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Purchasing a French Property

  • When buying a French property, the Contract is followed by a Deed of Sale, as it is in the UK. However, unlike the UK, you sign your Contract on Day 1 and are then subject to suspensive conditions (get out clauses).

  • You are given a 10-day cooling off period in case you change your mind.

  • You sign your Contract first and apply for a mortgage afterwards. The same applies to any other suspensive condition.

  • We provide a detailed report on the Contract stating all relevant terms and conditions. A full translation is not necessary.

  • We liaise with the French Estate Agent and/or French Notary. This ensures all changes and conditions are acceptable to the vendor.

  • A French Notary has to be involved and he prepares the draft Deed of Sale. We examine the draft Deed and report on it to you fully in writing. Where appropriate we recommend certain changes particularly concerning inheritance matters.

  • Matters which we concentrate on include outline planning permissions, adverse rights, boundaries, rights of access, and generally making sure that you will get what you expect without any disappointing surprises.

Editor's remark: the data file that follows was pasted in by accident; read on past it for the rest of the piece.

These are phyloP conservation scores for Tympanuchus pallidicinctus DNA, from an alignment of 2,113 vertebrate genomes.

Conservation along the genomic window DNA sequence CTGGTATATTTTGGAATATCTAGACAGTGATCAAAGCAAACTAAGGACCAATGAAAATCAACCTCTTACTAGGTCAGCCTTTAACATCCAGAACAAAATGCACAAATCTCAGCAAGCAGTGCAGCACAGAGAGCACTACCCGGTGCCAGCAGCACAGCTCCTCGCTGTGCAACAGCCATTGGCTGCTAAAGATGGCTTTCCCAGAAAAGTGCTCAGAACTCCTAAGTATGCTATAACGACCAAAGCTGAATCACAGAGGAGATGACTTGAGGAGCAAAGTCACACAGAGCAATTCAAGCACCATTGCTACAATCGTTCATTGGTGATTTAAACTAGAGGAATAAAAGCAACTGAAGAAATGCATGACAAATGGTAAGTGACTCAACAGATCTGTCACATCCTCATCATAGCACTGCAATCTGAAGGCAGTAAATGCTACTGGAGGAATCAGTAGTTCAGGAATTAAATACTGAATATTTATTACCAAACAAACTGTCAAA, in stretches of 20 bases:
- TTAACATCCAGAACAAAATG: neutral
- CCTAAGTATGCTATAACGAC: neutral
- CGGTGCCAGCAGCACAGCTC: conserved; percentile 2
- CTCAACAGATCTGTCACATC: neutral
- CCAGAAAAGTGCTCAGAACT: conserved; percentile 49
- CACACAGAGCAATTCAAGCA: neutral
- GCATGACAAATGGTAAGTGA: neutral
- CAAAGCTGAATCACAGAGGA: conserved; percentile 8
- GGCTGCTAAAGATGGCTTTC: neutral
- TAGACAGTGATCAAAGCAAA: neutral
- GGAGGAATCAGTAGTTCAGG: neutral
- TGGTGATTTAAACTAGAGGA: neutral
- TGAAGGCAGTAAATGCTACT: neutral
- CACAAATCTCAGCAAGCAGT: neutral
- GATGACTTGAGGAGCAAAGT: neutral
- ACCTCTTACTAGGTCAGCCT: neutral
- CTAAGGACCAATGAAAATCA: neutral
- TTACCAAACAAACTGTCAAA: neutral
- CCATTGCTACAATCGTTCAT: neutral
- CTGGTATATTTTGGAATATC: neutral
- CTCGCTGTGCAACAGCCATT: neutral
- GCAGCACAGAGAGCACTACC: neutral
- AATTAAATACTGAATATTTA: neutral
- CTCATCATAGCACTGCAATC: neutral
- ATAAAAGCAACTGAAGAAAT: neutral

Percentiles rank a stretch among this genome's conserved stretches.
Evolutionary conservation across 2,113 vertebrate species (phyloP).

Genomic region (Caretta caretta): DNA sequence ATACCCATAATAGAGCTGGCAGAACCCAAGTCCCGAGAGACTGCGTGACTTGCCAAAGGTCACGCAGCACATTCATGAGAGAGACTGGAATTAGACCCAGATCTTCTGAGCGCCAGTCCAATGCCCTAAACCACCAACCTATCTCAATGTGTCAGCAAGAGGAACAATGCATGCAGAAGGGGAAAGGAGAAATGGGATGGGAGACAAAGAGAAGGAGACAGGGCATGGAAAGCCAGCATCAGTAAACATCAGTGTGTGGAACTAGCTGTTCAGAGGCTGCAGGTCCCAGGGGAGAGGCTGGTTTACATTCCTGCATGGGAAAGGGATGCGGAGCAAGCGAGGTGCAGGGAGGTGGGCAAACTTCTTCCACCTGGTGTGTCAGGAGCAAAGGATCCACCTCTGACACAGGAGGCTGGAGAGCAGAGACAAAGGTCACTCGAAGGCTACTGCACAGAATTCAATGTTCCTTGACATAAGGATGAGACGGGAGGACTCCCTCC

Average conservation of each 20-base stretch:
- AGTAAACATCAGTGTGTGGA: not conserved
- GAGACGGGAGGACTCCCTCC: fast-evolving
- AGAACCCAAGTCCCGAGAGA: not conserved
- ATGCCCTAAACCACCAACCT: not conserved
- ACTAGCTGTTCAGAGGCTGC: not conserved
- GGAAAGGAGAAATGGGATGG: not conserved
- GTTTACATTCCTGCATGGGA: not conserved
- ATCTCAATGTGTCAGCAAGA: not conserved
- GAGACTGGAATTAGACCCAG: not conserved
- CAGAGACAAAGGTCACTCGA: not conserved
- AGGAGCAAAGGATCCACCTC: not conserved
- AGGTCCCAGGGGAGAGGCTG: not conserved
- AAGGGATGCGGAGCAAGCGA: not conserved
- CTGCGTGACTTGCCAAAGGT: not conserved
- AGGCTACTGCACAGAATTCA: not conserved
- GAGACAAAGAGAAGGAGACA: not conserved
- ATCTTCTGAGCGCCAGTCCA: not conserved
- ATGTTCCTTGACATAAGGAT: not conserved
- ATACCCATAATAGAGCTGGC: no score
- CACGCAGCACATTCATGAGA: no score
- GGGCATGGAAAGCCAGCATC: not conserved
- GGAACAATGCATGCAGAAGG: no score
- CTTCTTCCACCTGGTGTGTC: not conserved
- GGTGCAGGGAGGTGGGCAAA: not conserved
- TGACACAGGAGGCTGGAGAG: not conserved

• French Contracts now all come with compulsory reports call diagnostics on, depending on the precise circumstances and the area where the property is located, asbestos, risks of lead poisoning, electrical installations, gas installations and energy performance. If the property has a septic tank there must also be a report on it. There is also a compulsory report on natural, technological and mining risks. We examine all of these papers, and briefly tell you what matters.

  • We also cover purchases of flats and building plots and off-plan sales. French Contracts for the sale of flats now compulsorily come with the Minutes of the three most recent Annual General Meetings of the Association of Co-owners, and the three most recent sets of accounts. We normally deal with the most recent year only. In our opinion the legislation is going over the top.

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